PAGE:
“Single Economic Unit” Theory 

It is a proverbial standard of English company law that a company is an element isolated and unmistakable from its individuals, who are at risk just to the degree that they have added to the company’s capital: Salomon v Salomon. The impact of this standard is that the individual backups inside a combination will be treated as independent elements and the parent cannot be made obligated for the auxiliaries’ obligations on insolvency. This standard particularly applies in Scotland. 

While on the face of it, it may look like there are a lot of scenarios for “lifting” or “piercing” the veil, judicial dicta is of the view that the standard in Salomon is liable to special cases are slender on the ground. Lord Denning MR sketched out the hypothesis of the “single economic unit” – wherein the court analyzed the overall business task as an economic unit, instead of a strict legal form -in DHN Food Distributors v Tower Hamlets.  

The “single economic unit” hypothesis was in like manner dismissed by the CA in Adams v Cape Industries,  where Slade LJ held that cases where the standard in Salomon had been circumvented were just occasions where they didn’t have a clue what to do. The view communicated at first case by HHJ Southwell QC in Creasey v Breachwood that English law “unquestionably” perceived the rule that the corporate veil could be lifted was depicted as a sin by Hobhouse LJ in Ord v Bellhaven, and these questions were shared by Moritt V-C in Trustor v Smallbone,  the corporate veil cannot be lifted only because equity requires it. In spite of the dismissal of the “equity of the case” test, it is observed from judicial thinking in veil piercing cases that the courts utilize “fair circumspection” guided by general standards, for example, mala fides to test whether the corporate structure has been utilized as a simple device.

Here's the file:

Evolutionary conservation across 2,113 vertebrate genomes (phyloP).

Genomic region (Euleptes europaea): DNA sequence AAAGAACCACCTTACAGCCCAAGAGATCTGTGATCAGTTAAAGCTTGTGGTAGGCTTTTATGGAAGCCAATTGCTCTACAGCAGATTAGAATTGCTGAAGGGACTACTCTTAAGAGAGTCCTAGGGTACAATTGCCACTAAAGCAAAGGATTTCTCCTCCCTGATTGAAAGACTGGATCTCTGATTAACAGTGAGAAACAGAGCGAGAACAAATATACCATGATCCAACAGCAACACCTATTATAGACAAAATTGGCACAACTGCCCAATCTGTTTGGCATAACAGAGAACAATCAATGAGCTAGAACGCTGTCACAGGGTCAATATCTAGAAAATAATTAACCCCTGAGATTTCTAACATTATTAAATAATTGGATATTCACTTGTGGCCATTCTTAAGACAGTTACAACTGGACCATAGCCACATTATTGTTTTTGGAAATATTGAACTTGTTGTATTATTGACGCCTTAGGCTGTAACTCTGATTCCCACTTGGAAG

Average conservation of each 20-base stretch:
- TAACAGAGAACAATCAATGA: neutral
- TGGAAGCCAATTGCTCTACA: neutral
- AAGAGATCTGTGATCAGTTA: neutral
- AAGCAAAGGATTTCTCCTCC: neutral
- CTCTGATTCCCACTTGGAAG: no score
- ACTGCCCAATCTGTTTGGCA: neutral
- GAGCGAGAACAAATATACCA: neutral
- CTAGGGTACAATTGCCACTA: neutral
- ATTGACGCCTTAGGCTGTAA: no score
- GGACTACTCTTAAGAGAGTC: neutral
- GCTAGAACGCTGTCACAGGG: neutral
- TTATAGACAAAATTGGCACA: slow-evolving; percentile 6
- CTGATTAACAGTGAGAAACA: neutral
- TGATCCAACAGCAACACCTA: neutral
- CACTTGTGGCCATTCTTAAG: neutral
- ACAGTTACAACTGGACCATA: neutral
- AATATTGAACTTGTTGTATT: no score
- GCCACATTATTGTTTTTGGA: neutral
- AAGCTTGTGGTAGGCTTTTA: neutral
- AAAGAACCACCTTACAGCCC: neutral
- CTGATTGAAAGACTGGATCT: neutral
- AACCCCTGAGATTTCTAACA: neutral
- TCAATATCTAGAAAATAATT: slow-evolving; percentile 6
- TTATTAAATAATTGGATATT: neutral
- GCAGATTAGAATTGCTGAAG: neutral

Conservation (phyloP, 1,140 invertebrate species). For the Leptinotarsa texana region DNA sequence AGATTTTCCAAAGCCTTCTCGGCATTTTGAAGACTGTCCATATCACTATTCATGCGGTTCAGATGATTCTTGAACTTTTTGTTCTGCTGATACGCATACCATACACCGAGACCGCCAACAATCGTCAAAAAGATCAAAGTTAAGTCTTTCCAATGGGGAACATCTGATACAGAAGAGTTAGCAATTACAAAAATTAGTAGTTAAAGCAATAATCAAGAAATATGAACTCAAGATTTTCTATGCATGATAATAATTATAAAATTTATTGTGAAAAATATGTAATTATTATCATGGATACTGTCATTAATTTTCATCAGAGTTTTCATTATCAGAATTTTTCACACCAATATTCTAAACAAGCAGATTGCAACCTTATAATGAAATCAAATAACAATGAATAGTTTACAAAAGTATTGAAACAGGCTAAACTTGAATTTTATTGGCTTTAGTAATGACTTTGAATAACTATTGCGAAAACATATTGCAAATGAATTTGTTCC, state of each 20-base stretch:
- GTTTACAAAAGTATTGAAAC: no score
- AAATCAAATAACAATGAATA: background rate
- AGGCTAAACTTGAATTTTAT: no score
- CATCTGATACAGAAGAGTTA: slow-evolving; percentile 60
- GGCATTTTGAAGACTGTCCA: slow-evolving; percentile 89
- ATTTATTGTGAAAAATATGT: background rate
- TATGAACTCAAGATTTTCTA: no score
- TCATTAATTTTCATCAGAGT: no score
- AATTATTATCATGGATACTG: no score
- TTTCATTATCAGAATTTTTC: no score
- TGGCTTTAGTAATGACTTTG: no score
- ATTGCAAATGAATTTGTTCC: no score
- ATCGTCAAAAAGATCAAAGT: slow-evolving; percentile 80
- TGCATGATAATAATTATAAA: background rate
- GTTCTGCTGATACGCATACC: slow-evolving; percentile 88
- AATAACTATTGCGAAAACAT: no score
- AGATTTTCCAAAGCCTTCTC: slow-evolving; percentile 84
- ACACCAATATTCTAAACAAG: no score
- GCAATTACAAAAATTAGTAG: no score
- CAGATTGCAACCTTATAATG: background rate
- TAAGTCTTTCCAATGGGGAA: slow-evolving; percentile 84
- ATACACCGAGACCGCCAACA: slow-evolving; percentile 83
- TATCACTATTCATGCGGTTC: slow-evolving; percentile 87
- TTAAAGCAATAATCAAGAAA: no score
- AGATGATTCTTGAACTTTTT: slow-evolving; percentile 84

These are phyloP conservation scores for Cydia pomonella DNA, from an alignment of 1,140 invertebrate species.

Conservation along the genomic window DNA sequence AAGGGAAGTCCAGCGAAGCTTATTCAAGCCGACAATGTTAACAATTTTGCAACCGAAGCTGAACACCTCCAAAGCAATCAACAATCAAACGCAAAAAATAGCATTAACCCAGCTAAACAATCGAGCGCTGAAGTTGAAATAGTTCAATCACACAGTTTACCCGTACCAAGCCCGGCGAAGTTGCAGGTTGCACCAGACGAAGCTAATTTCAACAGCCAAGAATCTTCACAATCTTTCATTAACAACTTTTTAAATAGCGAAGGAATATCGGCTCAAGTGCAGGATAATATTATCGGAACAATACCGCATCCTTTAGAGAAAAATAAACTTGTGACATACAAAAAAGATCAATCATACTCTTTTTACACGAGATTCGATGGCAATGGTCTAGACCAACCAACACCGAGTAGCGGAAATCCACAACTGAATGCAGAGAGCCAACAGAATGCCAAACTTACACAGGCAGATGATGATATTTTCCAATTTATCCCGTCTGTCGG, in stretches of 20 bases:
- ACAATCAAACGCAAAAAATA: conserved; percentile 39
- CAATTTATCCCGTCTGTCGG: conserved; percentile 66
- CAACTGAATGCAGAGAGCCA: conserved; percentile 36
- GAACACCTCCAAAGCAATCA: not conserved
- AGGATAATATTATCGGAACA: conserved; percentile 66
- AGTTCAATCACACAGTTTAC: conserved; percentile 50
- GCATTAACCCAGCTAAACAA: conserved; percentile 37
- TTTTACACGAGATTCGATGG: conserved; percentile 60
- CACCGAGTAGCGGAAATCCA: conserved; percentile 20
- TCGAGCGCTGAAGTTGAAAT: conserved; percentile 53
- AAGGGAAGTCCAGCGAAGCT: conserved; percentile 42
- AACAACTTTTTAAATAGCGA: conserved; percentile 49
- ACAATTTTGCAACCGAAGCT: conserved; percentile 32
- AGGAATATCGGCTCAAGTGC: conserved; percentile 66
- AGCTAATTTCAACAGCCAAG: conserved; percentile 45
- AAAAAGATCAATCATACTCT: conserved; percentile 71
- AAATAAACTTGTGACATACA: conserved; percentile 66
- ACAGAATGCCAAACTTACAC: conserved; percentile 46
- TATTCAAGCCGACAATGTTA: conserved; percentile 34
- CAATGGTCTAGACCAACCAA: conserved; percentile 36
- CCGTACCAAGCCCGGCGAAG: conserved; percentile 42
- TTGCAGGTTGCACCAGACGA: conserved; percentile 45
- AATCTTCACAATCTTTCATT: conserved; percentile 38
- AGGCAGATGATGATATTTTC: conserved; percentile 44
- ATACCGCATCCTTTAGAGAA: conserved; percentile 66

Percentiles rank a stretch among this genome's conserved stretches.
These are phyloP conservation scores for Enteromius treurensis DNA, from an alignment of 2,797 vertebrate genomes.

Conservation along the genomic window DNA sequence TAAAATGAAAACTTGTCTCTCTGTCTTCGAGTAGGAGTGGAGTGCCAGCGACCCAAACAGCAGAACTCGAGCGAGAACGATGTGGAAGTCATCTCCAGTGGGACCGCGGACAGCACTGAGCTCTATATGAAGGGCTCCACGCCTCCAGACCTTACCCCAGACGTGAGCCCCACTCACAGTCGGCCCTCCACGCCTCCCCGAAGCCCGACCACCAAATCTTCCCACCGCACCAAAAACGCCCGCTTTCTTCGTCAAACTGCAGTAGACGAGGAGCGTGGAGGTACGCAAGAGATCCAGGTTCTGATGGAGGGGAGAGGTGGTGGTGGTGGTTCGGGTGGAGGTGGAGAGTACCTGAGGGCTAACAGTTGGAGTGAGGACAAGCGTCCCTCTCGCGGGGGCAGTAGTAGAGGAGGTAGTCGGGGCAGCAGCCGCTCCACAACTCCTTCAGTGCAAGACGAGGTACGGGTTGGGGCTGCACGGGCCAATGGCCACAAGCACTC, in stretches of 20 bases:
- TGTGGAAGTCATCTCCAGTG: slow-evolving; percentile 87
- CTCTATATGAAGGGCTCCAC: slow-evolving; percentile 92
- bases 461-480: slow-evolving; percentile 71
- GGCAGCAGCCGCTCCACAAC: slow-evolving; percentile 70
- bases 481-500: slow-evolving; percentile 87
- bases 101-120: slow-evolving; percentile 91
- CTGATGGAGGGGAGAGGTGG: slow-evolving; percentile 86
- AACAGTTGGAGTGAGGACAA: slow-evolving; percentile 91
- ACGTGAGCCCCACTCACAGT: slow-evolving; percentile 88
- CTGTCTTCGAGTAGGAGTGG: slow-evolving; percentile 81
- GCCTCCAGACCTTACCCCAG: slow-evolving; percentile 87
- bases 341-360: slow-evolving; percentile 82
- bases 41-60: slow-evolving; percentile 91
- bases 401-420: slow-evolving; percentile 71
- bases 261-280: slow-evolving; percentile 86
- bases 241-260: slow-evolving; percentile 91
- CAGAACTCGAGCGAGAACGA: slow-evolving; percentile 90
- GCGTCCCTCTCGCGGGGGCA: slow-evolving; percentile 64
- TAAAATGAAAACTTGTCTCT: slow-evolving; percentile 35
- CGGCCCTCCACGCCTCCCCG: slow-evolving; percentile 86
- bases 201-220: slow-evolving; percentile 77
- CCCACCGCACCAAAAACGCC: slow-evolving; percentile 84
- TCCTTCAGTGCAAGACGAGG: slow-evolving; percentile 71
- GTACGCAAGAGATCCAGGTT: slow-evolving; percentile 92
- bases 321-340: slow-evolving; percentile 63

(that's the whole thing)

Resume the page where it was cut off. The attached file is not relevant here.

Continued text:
Perfect Obligation

In the landmark case of Tan v Lim,  where an organization was utilized as a “façade” (per Russell J.) or in common layman terms, to defraud or to swindle the lenders of the respondent and Gilford Motor Co Ltd v Horne, where an order was conceded against a merchant setting up a business which was simply a vehicle enabling him to evade a pledge in limitation. The common element in these two cases was the element of defrauding the other person via the vehicle of the company. The company in fact was set up for absolutely no other purpose collateral to it. The main purpose was to defraud. Also, in Gencor v Dalby, a suggestive remark was provided that the corporate veil was being lifted where the organization was having an image exactly similar to that of the litigant. In reality however, as Lord Cooke (1997) has noted extrajudicially, it is a result of the different characters of the organization concerned and not regardless of it that value interceded in these cases. They are not occurrences of the corporate veil being pierced but rather include the utilization of different standards of law.

Reverse Piercing

There have been cases in which it is to the benefit of the shareholder to have the corporate structure overlooked. Courts have been hesitant to consent to this.  The often referred to case Macaura v Northern Assurance Co Ltd  is an example of that. Mr Macaura was the sole proprietor of an organization he had set up to develop timber. The trees were devastated by flame yet the back up plan wouldn’t pay since the strategy was with Macaura (not the organization) and he was not the proprietor of the trees. The House of Lords maintained that refusal was dependent on the different lawful character of the organization.

Criminal Law

In English criminal law, there have been cases in which the courts have been set up to pierce the veil of incorporation. For instance, in seizure procedures under the Proceeds of Crime Act 2002 monies gotten by an organization can, contingent on the specific facts of the case as found by the court, be viewed as having been ‘acquired’ by a person (who is for the most part, yet not generally, a chief of the organization). As a result, those monies may turn into a component in the person’s ‘advantage’ acquired from a criminal lead (and consequently subject to seizure from him). The position with respect to ‘piercing the veil’ in English criminal law was given in the Court of Appeal judgment on account of R v Seager in which the court said: